The Harper government has to stop talking out of both sides of its mouth in its dealings with the beef industry in this country.
In June the government tabled the text of the Free Trade Agreement with South Korea in the House of Commons and our energetic Agriculture Minister Gerry Ritz announced China has begun the process of accepting bone-in under-30-month beef and live cattle from Canada.
In the same month the ministers responsible for employment, citizenship and immigration, Jason Kenney and Chris Alexander unveiled their dismemberment of the Temporary Foreign Workers Program (TFWP) which will almost certainly choke off any hope of expanding production at Canadian meat plants.
It’s been a frustrating dance for those who represent the industry, which is reflected in Dave Solverson’s column in the July issue of Canadian Cattlemen.
Primary agriculture including feedlots is largely excluded from the new restrictions but meat processors were tossed in with the food-service sector who employ “low-wage” workers.
- More Canadian Cattlemen: Ag work mostly outside feds’ foreign worker plan overhaul
This means the proportion of TFWP workers at any plant is now capped at 10 per cent. Plants over the cap are frozen at 30 per cent or their current level, although current workers will keep their jobs until their permit expires, and the plants have two more years to “transition” down to 10 per cent by July 1, 2016.
The Tories intend to make companies hire Canadians first when jobs are available. As we now know thanks to the media some fast-food restaurants were replacing Canadians with TFWP workers because they would work for less. No one argues with the value of hiring Canadians first. Packers would love to hire more, if only they would apply.
“Our challenge is to find enough workers to move to these locations in rural Canada which are usually in smaller towns,” points out Ron Davidson, director of international trade, government and media relations with the Canadian Meat Council (CMC).
It’s far less expensive to hire in Canada than recruit overseas.
But even extensive recruitment, Davidson says, has not been sufficient to keep plants running at capacity.
“The serious implications for competitiveness, and for thinking about doing any value added or for doing any additional exports if we can’t have our plants at capacity puts us at a very serious disadvantage in an open trading market.”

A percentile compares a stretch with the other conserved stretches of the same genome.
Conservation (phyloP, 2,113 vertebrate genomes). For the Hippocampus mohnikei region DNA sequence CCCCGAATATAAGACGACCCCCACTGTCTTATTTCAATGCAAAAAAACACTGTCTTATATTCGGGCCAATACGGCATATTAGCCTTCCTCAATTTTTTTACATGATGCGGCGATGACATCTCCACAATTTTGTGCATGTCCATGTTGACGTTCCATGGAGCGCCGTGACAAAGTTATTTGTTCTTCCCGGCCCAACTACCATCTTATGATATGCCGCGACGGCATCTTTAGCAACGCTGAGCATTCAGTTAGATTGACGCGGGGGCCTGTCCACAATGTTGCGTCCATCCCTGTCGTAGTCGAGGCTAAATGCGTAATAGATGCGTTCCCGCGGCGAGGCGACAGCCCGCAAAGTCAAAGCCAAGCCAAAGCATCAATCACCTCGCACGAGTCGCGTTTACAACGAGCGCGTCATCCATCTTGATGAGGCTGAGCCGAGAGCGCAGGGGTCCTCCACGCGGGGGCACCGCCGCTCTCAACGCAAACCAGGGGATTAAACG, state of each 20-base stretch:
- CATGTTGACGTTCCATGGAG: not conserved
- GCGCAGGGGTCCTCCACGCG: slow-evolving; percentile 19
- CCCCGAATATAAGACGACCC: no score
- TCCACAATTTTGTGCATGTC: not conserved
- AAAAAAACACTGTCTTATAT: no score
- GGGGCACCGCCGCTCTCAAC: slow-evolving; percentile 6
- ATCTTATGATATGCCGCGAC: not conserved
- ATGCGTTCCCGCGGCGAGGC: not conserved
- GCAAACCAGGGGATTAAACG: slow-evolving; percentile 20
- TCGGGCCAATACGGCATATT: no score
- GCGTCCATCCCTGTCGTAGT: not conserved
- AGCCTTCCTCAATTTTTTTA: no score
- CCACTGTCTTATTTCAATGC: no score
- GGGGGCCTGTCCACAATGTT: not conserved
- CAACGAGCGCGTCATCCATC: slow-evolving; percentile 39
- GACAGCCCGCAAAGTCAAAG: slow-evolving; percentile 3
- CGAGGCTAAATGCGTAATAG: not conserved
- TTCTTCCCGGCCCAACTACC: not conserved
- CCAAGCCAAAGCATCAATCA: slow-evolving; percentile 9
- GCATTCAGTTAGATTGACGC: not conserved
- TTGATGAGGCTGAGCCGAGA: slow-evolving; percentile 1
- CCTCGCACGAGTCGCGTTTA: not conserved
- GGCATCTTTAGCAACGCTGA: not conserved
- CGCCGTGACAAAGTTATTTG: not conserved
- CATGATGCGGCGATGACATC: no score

The day I talked to Ron, Employment and Social Development Canada’s own job site had five pages of positions for meat cutters on offer from B.C. to New Brunswick and that’s just a small sliver of what the industry requires.
A survey of Canadian meat plants last year found the average yearly turnover was running around 30 per cent. Sadly the turnover rate is much higher with Canadian workers than it is with foreign workers or permanent residents. In other words so-called temporary workers are more likely to settle down and become permanent residents and employees in these rural locations than Canadians who move across the country to find work.
Even with access to foreign workers and permanent residents many plants today have more than 100 unfilled positions cutting into their efficiency. Restrict their access to willing workers even further and their turnover rate is bound to be much higher. Imagine if you had to replace 40 per cent of your staff every year.
A temporary worker’s permit under the new policy only goes for two years, so one of the sad implications of finagling with a policy that was actually working quite well is that most TFWP workers will not have the time to meet the criteria to become permanent residents before their permit runs out. Instead, they will have to ply the skills they learned in Canada somewhere else.
Australia is as short of meat cutters as Canada, and Davidson says the Australian system considers them skilled workers worth holding on to.
The irony here is packers don’t want temporary workers. They need full-time employees, a lot of them every year, to keep their plants running at anything like a competitive level. To do that they offer a competitive wage, in many cases set under a union contract, which is generally more than what these workers can make in the U.S. for the same work.
Minister Kenney met with industry representatives and processors at a roundtable session in early July and while Davidson says their discussions were detailed and intensive, “we do not have a path forward at this point. We’re still trying to find one.”
If Minister Kenney cannot be convinced that a meat plant isn’t the same as an A&W in a city mall, then perhaps Minister Ritz should tone down his travel plans. Access is well and good, but only when you have product to sell.